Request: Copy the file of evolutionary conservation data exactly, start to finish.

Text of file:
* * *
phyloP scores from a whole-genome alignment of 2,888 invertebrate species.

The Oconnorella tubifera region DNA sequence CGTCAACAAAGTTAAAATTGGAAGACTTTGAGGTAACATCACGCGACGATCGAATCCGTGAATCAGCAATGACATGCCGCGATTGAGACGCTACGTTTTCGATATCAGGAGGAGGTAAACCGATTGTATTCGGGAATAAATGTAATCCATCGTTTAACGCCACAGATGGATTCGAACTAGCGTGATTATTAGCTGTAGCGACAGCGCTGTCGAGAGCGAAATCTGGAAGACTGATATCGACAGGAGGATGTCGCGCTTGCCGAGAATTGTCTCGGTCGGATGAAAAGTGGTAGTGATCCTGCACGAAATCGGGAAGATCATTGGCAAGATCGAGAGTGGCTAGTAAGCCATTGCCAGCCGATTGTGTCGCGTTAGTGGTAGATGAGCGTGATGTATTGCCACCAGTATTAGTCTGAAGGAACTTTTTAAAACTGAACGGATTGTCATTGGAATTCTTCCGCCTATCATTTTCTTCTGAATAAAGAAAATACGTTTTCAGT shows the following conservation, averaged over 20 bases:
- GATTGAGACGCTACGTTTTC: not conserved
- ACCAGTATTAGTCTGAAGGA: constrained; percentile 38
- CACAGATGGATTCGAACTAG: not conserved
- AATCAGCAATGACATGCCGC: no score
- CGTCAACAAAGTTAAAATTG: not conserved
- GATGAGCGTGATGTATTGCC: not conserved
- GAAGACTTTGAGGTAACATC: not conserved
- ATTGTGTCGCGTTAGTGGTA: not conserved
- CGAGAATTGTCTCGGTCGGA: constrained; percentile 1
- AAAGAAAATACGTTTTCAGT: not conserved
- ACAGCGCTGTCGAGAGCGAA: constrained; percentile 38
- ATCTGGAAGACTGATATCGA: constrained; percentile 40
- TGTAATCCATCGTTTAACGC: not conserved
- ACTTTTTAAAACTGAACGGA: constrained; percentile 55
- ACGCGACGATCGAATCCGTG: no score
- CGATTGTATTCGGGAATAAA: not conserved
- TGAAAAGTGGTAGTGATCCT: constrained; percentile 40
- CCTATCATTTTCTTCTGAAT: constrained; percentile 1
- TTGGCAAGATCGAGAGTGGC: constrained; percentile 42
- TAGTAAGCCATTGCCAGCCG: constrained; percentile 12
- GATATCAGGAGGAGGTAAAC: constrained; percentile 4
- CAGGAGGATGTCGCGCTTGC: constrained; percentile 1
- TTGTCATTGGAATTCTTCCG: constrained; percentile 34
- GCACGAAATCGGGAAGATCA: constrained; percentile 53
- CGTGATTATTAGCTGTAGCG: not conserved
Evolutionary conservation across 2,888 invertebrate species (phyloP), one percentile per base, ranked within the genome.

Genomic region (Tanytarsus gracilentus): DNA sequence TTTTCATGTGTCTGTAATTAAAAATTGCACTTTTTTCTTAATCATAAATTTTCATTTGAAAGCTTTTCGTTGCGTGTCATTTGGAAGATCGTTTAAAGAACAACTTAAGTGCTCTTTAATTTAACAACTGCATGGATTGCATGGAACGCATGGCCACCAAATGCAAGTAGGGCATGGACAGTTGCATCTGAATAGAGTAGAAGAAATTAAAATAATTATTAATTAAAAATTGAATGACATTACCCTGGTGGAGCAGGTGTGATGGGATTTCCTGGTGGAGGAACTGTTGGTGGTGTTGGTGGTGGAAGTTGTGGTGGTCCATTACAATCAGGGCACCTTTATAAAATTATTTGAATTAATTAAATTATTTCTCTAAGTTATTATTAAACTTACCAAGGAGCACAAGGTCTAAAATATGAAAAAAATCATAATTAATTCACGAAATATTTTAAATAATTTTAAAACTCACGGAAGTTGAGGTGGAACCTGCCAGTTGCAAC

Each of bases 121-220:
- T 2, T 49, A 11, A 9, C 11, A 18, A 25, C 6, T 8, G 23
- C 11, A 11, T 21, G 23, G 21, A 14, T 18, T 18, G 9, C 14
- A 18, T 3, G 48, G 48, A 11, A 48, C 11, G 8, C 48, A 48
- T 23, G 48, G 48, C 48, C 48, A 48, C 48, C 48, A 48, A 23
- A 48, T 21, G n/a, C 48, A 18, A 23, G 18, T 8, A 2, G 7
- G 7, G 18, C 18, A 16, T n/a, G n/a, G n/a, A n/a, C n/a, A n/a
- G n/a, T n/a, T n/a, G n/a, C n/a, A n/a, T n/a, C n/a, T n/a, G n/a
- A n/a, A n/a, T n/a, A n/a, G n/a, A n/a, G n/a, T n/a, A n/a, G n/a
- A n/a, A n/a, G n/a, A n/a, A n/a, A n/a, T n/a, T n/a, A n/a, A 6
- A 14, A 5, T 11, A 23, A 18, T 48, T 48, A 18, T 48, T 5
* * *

phyloP scores from a whole-genome alignment of 2,888 invertebrate species.

The Oconnorella tubifera region DNA sequence CGTCAACAAAGTTAAAATTGGAAGACTTTGAGGTAACATCACGCGACGATCGAATCCGTGAATCAGCAATGACATGCCGCGATTGAGACGCTACGTTTTCGATATCAGGAGGAGGTAAACCGATTGTATTCGGGAATAAATGTAATCCATCGTTTAACGCCACAGATGGATTCGAACTAGCGTGATTATTAGCTGTAGCGACAGCGCTGTCGAGAGCGAAATCTGGAAGACTGATATCGACAGGAGGATGTCGCGCTTGCCGAGAATTGTCTCGGTCGGATGAAAAGTGGTAGTGATCCTGCACGAAATCGGGAAGATCATTGGCAAGATCGAGAGTGGCTAGTAAGCCATTGCCAGCCGATTGTGTCGCGTTAGTGGTAGATGAGCGTGATGTATTGCCACCAGTATTAGTCTGAAGGAACTTTTTAAAACTGAACGGATTGTCATTGGAATTCTTCCGCCTATCATTTTCTTCTGAATAAAGAAAATACGTTTTCAGT shows the following conservation, averaged over 20 bases:
- GATTGAGACGCTACGTTTTC: not conserved
- ACCAGTATTAGTCTGAAGGA: constrained; percentile 38
- CACAGATGGATTCGAACTAG: not conserved
- AATCAGCAATGACATGCCGC: no score
- CGTCAACAAAGTTAAAATTG: not conserved
- GATGAGCGTGATGTATTGCC: not conserved
- GAAGACTTTGAGGTAACATC: not conserved
- ATTGTGTCGCGTTAGTGGTA: not conserved
- CGAGAATTGTCTCGGTCGGA: constrained; percentile 1
- AAAGAAAATACGTTTTCAGT: not conserved
- ACAGCGCTGTCGAGAGCGAA: constrained; percentile 38
- ATCTGGAAGACTGATATCGA: constrained; percentile 40
- TGTAATCCATCGTTTAACGC: not conserved
- ACTTTTTAAAACTGAACGGA: constrained; percentile 55
- ACGCGACGATCGAATCCGTG: no score
- CGATTGTATTCGGGAATAAA: not conserved
- TGAAAAGTGGTAGTGATCCT: constrained; percentile 40
- CCTATCATTTTCTTCTGAAT: constrained; percentile 1
- TTGGCAAGATCGAGAGTGGC: constrained; percentile 42
- TAGTAAGCCATTGCCAGCCG: constrained; percentile 12
- GATATCAGGAGGAGGTAAAC: constrained; percentile 4
- CAGGAGGATGTCGCGCTTGC: constrained; percentile 1
- TTGTCATTGGAATTCTTCCG: constrained; percentile 34
- GCACGAAATCGGGAAGATCA: constrained; percentile 53
- CGTGATTATTAGCTGTAGCG: not conserved
Evolutionary conservation across 2,888 invertebrate species (phyloP), one percentile per base, ranked within the genome.

Genomic region (Tanytarsus gracilentus): DNA sequence TTTTCATGTGTCTGTAATTAAAAATTGCACTTTTTTCTTAATCATAAATTTTCATTTGAAAGCTTTTCGTTGCGTGTCATTTGGAAGATCGTTTAAAGAACAACTTAAGTGCTCTTTAATTTAACAACTGCATGGATTGCATGGAACGCATGGCCACCAAATGCAAGTAGGGCATGGACAGTTGCATCTGAATAGAGTAGAAGAAATTAAAATAATTATTAATTAAAAATTGAATGACATTACCCTGGTGGAGCAGGTGTGATGGGATTTCCTGGTGGAGGAACTGTTGGTGGTGTTGGTGGTGGAAGTTGTGGTGGTCCATTACAATCAGGGCACCTTTATAAAATTATTTGAATTAATTAAATTATTTCTCTAAGTTATTATTAAACTTACCAAGGAGCACAAGGTCTAAAATATGAAAAAAATCATAATTAATTCACGAAATATTTTAAATAATTTTAAAACTCACGGAAGTTGAGGTGGAACCTGCCAGTTGCAAC

Each of bases 121-220:
- T 2, T 49, A 11, A 9, C 11, A 18, A 25, C 6, T 8, G 23
- C 11, A 11, T 21, G 23, G 21, A 14, T 18, T 18, G 9, C 14
- A 18, T 3, G 48, G 48, A 11, A 48, C 11, G 8, C 48, A 48
- T 23, G 48, G 48, C 48, C 48, A 48, C 48, C 48, A 48, A 23
- A 48, T 21, G n/a, C 48, A 18, A 23, G 18, T 8, A 2, G 7
- G 7, G 18, C 18, A 16, T n/a, G n/a, G n/a, A n/a, C n/a, A n/a
- G n/a, T n/a, T n/a, G n/a, C n/a, A n/a, T n/a, C n/a, T n/a, G n/a
- A n/a, A n/a, T n/a, A n/a, G n/a, A n/a, G n/a, T n/a, A n/a, G n/a
- A n/a, A n/a, G n/a, A n/a, A n/a, A n/a, T n/a, T n/a, A n/a, A 6
- A 14, A 5, T 11, A 23, A 18, T 48, T 48, A 18, T 48, T 5